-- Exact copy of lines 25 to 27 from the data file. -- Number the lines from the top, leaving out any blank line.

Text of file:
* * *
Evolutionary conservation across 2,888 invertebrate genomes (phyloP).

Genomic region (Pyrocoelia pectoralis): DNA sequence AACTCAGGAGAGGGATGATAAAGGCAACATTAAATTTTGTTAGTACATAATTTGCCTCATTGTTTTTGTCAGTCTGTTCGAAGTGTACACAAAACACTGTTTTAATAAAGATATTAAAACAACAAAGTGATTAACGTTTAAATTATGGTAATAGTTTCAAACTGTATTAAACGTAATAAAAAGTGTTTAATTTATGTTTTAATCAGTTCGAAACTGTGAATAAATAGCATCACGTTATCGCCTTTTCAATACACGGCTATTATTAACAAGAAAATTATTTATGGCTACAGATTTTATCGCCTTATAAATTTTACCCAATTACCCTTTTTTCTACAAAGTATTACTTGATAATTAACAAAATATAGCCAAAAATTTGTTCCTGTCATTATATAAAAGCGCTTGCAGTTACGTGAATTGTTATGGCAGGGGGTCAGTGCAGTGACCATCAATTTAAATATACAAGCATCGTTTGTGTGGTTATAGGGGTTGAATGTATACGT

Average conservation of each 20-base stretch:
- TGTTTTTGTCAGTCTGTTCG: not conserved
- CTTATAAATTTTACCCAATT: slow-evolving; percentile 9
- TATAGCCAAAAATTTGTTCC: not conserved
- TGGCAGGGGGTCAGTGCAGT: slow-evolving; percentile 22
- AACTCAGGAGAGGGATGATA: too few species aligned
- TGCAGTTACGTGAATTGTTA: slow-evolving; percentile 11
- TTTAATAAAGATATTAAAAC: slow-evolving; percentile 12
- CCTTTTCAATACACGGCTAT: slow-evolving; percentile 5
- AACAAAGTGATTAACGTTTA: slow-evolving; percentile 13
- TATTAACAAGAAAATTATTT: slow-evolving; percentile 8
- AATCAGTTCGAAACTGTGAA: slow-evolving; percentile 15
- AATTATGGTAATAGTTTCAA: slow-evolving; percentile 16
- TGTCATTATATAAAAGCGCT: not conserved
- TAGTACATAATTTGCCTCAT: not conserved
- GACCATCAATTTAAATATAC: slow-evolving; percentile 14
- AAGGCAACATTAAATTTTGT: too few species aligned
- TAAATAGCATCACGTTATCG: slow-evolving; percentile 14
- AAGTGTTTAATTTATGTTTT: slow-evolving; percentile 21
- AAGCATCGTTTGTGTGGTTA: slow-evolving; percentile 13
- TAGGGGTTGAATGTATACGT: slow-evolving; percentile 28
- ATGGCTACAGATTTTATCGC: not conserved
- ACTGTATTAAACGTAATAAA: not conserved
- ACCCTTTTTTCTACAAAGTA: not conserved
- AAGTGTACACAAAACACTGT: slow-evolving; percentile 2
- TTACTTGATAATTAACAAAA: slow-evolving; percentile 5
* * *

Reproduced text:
- ACTGTATTAAACGTAATAAA: not conserved
- ACCCTTTTTTCTACAAAGTA: not conserved
- AAGTGTACACAAAACACTGT: slow-evolving; percentile 2